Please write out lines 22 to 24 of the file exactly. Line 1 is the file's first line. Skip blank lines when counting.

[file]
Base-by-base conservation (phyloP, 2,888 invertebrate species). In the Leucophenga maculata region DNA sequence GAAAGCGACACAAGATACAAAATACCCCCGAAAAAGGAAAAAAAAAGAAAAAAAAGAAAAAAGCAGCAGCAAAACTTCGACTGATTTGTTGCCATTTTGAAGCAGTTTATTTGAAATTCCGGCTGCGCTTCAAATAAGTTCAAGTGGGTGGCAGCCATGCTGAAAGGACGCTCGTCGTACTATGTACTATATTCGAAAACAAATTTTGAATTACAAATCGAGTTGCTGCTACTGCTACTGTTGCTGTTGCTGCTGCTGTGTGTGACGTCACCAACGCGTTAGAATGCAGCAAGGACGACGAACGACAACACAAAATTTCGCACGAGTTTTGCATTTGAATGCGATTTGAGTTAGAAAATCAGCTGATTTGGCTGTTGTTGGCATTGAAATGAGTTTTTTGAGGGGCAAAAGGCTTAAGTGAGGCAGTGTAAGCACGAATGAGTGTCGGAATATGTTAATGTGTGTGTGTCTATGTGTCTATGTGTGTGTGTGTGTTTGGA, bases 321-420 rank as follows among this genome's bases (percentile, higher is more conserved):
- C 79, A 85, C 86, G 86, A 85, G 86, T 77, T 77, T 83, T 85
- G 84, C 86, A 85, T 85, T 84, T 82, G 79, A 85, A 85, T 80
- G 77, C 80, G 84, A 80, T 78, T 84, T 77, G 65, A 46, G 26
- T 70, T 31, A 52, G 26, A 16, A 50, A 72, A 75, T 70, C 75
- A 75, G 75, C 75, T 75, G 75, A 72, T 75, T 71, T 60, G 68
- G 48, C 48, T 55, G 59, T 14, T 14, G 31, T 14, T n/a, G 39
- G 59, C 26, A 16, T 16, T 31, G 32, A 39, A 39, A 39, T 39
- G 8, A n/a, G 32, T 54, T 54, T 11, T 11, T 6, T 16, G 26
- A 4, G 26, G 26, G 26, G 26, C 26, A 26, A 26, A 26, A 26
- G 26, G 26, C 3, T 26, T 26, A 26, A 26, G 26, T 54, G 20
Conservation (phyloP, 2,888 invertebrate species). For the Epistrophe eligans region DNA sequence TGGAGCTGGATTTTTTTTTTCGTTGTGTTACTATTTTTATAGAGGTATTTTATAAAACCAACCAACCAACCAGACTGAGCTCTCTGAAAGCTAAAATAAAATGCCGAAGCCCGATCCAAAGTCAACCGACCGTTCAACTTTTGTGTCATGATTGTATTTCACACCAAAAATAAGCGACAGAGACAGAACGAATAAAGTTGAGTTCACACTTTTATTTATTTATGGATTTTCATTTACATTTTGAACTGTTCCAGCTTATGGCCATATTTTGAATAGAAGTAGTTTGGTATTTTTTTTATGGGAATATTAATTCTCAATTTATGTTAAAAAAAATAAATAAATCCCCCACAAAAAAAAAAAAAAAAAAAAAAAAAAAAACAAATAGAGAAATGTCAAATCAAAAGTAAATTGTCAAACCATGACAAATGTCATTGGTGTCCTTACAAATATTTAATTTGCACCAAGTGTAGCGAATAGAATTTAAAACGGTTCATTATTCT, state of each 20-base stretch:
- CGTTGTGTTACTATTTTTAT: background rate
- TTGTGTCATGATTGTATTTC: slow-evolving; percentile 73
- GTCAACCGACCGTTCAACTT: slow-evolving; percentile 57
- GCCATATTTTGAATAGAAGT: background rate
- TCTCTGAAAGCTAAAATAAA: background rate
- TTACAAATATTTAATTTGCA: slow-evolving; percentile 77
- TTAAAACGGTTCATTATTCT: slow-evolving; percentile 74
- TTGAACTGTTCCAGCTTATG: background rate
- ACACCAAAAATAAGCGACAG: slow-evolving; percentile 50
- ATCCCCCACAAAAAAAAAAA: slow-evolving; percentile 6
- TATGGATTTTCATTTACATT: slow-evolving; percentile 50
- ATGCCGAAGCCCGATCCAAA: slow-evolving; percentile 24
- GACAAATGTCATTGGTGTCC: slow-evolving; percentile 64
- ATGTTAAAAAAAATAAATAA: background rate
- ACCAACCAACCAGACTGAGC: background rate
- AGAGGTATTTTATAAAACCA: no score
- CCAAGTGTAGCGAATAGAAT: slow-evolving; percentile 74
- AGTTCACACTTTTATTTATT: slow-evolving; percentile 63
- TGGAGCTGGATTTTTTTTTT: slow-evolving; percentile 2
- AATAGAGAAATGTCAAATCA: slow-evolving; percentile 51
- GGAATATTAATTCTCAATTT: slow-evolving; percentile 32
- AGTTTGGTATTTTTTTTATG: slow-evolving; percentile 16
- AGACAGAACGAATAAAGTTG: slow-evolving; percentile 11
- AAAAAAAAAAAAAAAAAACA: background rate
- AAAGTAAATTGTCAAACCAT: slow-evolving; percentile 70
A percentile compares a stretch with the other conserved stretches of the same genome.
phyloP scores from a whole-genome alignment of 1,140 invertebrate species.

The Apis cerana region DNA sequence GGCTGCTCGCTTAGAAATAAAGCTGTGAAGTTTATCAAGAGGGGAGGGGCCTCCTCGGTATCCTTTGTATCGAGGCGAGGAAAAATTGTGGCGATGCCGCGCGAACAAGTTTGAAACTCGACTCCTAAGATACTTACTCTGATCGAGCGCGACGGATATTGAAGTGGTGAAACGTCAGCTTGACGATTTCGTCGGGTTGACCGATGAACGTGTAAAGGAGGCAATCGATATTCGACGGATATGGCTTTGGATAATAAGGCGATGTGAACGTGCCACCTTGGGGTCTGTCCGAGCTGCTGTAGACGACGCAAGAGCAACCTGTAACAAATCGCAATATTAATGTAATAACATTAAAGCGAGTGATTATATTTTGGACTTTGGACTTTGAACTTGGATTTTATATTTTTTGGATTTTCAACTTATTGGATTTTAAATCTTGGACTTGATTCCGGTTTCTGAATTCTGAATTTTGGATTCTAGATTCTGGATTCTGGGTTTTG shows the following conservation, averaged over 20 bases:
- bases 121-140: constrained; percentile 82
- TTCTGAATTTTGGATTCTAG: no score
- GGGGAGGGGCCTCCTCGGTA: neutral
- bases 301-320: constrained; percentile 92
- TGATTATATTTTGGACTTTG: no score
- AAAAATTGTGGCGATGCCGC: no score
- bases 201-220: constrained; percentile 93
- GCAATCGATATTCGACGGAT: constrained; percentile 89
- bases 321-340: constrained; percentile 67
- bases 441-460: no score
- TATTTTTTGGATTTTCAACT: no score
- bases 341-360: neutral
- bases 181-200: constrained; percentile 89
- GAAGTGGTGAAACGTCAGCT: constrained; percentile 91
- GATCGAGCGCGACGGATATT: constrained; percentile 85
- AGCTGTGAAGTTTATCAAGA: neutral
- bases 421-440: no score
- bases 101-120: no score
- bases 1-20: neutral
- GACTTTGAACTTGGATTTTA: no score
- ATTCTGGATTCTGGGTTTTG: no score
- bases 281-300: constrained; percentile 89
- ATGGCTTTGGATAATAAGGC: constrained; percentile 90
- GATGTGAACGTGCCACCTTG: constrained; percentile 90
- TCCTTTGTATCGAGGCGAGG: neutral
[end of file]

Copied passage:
- ATCCCCCACAAAAAAAAAAA: slow-evolving; percentile 6
- TATGGATTTTCATTTACATT: slow-evolving; percentile 50
- ATGCCGAAGCCCGATCCAAA: slow-evolving; percentile 24